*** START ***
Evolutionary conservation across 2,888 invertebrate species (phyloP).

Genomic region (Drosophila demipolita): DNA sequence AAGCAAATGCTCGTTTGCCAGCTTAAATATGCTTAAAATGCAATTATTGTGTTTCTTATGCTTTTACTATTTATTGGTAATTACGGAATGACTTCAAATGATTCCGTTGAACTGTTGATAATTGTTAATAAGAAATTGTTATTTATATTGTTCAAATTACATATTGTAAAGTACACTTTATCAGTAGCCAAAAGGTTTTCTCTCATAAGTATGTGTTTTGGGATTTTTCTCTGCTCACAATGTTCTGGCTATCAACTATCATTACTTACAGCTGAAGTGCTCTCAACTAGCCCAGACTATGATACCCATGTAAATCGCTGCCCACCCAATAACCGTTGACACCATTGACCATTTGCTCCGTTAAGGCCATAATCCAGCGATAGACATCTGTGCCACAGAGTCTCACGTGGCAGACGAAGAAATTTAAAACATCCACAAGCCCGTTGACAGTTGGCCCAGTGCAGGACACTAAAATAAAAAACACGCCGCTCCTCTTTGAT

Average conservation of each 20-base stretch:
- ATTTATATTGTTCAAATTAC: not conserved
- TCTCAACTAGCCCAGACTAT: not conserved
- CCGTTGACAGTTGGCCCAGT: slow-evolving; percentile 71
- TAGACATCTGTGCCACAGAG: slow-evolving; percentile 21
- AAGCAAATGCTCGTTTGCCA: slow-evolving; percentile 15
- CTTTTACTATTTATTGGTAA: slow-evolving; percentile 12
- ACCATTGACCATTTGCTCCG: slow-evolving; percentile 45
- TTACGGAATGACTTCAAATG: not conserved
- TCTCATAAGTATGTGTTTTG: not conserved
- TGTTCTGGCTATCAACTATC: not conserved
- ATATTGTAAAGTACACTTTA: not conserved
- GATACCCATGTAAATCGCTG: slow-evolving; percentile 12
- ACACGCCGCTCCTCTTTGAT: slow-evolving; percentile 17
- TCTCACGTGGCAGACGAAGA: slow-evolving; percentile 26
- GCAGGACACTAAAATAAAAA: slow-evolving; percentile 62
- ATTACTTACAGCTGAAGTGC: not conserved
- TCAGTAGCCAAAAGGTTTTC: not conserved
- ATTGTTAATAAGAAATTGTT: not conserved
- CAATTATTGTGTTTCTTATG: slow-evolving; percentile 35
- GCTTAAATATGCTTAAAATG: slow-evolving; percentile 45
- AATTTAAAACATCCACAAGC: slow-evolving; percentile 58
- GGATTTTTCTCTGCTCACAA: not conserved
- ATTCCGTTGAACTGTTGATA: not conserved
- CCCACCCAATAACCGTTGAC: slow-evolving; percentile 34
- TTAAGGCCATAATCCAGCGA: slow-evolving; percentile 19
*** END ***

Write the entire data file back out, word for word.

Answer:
Evolutionary conservation across 2,888 invertebrate species (phyloP).

Genomic region (Drosophila demipolita): DNA sequence AAGCAAATGCTCGTTTGCCAGCTTAAATATGCTTAAAATGCAATTATTGTGTTTCTTATGCTTTTACTATTTATTGGTAATTACGGAATGACTTCAAATGATTCCGTTGAACTGTTGATAATTGTTAATAAGAAATTGTTATTTATATTGTTCAAATTACATATTGTAAAGTACACTTTATCAGTAGCCAAAAGGTTTTCTCTCATAAGTATGTGTTTTGGGATTTTTCTCTGCTCACAATGTTCTGGCTATCAACTATCATTACTTACAGCTGAAGTGCTCTCAACTAGCCCAGACTATGATACCCATGTAAATCGCTGCCCACCCAATAACCGTTGACACCATTGACCATTTGCTCCGTTAAGGCCATAATCCAGCGATAGACATCTGTGCCACAGAGTCTCACGTGGCAGACGAAGAAATTTAAAACATCCACAAGCCCGTTGACAGTTGGCCCAGTGCAGGACACTAAAATAAAAAACACGCCGCTCCTCTTTGAT

Average conservation of each 20-base stretch:
- ATTTATATTGTTCAAATTAC: not conserved
- TCTCAACTAGCCCAGACTAT: not conserved
- CCGTTGACAGTTGGCCCAGT: slow-evolving; percentile 71
- TAGACATCTGTGCCACAGAG: slow-evolving; percentile 21
- AAGCAAATGCTCGTTTGCCA: slow-evolving; percentile 15
- CTTTTACTATTTATTGGTAA: slow-evolving; percentile 12
- ACCATTGACCATTTGCTCCG: slow-evolving; percentile 45
- TTACGGAATGACTTCAAATG: not conserved
- TCTCATAAGTATGTGTTTTG: not conserved
- TGTTCTGGCTATCAACTATC: not conserved
- ATATTGTAAAGTACACTTTA: not conserved
- GATACCCATGTAAATCGCTG: slow-evolving; percentile 12
- ACACGCCGCTCCTCTTTGAT: slow-evolving; percentile 17
- TCTCACGTGGCAGACGAAGA: slow-evolving; percentile 26
- GCAGGACACTAAAATAAAAA: slow-evolving; percentile 62
- ATTACTTACAGCTGAAGTGC: not conserved
- TCAGTAGCCAAAAGGTTTTC: not conserved
- ATTGTTAATAAGAAATTGTT: not conserved
- CAATTATTGTGTTTCTTATG: slow-evolving; percentile 35
- GCTTAAATATGCTTAAAATG: slow-evolving; percentile 45
- AATTTAAAACATCCACAAGC: slow-evolving; percentile 58
- GGATTTTTCTCTGCTCACAA: not conserved
- ATTCCGTTGAACTGTTGATA: not conserved
- CCCACCCAATAACCGTTGAC: slow-evolving; percentile 34
- TTAAGGCCATAATCCAGCGA: slow-evolving; percentile 19